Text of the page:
Monday, June 11, 2018

Trauma and Pain: How emotional events can be related to pain.




Trauma and Pain:  How emotional events can be related to pain.
Dr. Holly Hochstadt

Recently, a new patient emphatically stated: “This is a physical issue, it has absolutely nothing to do with my emotions”. I’d like to share how emotional challenges (as well as chemical and physical ones) can compromise our body’s ability to heal and to thrive, sometimes resulting in physical pain.

The World Health Organization (WHO) states: “Health is a state of complete physical, mental and social well-being and not merely the absence of disease or infirmity.” This definition recognizes how multiple aspects are connected in creating your overall state of health.

We all have overloads in life; some people call these “traumas”. By “overload”, I mean any experience that you are not able to integrate and adapt to in that moment; these then become stored in the body in the form of tension. They may be physical overloads: sports or other injuries, sudden change in activity, car accident, or bad ergonomics. They may be chemical overloads: something we breathe in, eat or drink, put on our bodies, or use in our home or yard (this would also include sensitivities to food, caffeine, chemicals, drugs, pollens, and dehydration, viruses, bacteria, mold, etc.). Lastly, overloads may be emotional: big or sudden stressors such as divorce, conflict, confrontation, moving away from community, assault, abuse, death of a loved one, or ongoing stressors such as pressure at work, home, or school, as well as feeling stuck in a difficult situation, or having fear or concern about the larger world, such as politics, human rights, the environment, or global health.

Tension stored from the overloads of life compromises our body’s internal communication systems. When our body can’t coordinate itself properly, information between the brain and the body is not properly delivered or received and this seriously limits our capacity for healing and for health.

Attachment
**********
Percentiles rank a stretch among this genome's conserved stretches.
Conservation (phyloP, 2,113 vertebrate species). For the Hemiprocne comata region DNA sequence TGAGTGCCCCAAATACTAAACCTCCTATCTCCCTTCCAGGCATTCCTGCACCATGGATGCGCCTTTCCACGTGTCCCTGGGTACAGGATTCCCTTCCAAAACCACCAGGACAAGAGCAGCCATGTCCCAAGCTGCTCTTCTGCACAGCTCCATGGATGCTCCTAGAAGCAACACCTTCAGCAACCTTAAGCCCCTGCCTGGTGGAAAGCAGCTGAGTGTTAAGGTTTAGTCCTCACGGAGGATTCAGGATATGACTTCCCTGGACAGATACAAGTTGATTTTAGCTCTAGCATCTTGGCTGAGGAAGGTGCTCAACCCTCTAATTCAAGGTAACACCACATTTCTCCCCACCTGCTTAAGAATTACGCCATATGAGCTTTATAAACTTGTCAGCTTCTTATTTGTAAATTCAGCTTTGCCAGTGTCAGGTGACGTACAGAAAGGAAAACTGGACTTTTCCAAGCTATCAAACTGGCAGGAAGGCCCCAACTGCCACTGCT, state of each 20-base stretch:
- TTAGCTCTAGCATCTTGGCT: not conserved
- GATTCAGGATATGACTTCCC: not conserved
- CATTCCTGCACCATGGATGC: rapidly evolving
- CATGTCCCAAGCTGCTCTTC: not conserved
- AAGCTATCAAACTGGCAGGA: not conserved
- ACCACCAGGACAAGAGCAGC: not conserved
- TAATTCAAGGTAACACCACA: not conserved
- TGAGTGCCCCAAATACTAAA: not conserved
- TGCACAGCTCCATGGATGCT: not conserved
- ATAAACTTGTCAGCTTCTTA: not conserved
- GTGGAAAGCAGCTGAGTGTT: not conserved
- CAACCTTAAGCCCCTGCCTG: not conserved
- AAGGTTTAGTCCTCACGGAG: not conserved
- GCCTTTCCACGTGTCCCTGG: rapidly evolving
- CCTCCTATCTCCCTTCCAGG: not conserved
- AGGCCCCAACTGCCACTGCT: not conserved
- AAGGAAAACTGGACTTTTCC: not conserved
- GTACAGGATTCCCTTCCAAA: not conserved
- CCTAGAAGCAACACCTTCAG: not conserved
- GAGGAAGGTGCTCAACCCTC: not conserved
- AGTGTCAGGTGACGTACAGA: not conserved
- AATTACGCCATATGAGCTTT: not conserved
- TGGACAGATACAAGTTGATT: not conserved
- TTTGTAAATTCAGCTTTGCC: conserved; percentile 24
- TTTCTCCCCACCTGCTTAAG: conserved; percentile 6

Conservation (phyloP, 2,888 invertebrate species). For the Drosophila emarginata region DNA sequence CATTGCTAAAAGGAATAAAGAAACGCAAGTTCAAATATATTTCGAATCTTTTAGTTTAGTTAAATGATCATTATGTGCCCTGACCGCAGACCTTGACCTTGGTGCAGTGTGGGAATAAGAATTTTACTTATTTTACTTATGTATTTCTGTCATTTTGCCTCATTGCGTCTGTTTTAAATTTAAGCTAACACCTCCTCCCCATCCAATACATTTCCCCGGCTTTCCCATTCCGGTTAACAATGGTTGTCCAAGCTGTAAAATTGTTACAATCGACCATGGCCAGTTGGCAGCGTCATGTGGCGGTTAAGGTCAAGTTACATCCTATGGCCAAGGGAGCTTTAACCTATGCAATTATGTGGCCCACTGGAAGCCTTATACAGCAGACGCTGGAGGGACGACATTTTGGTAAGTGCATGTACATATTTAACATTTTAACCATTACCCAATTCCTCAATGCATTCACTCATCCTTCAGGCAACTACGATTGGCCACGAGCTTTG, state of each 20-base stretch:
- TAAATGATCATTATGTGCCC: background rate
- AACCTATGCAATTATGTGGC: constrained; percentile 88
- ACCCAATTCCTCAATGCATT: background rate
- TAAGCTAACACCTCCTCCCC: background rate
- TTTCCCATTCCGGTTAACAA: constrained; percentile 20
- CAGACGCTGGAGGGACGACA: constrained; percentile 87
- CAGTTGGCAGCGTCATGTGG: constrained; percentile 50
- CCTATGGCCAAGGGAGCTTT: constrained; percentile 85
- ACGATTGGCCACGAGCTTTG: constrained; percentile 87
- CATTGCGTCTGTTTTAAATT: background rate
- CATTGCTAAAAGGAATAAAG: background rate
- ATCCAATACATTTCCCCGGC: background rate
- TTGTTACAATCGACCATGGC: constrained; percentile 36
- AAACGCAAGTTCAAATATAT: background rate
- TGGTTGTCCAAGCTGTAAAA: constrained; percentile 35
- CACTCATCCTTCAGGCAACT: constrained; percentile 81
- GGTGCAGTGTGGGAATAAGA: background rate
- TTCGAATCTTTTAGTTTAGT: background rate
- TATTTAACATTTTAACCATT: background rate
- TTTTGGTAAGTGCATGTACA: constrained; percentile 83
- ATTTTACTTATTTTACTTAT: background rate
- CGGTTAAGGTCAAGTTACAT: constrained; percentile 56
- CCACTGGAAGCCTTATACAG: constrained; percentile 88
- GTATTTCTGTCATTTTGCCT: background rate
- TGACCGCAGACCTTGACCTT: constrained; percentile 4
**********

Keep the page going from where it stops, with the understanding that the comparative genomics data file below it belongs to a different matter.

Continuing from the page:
Stored tension limits health by compromising our: 
  • Efficiency in any of the body’s activities 
  • Adaptability and flexibility with challenges 
  • Resiliency in being able to bounce back and recover from overloads 
  • Capacity to clean, renew, repair, and heal 
  • Perception of the world around us 
  • Reactions to events and experiences 
  • Ability to be present, calm, and grounded 
  • Ease in healing 
  • Expression of our unique gifts in the world 
  • Ability to thrive 
Simply put, optimal communication is essential to optimal function.

So, when function is compromised, we can have any kind of symptom: back pain, insomnia, digestive trouble, depression, headache, low immune function, recurrent injuries, anxiety, vertigo, skin rash, muscle twitches, and many more...


In order to optimize your health, holistic providers consider ALL the types of overloads you have experienced. Then, by working with you to help reduce the amount of stored tension in your body, we are simply helping your body to re-engage with what it knows how to do: express it’s capacity to coordinate healing and create higher levels of health: physically, chemically, emotionally -this inherently includes mental, social, and (for some) spiritual health. The primary intention that I bring to all patient care is to do everything I can to help your body optimize its ability to heal. I absolutely take the big picture view that all aspects of health are relevant to healing. I have found this to be the most effective way to help people to truly heal, and be more comfortable, whole, and able to express their gifts in the world.

                                   

Here are a few interviews that explore research, theory, and protocol for dealing with trauma (of any kind) stored in the body in order to optimize health and decrease physical pain:

1 comment:

Marilyn Taylor said...

Holly, that is so well explained, and my experience certainly reinforces it! Your work on me has definitely helped me to heal in various ways. Keep up the good work!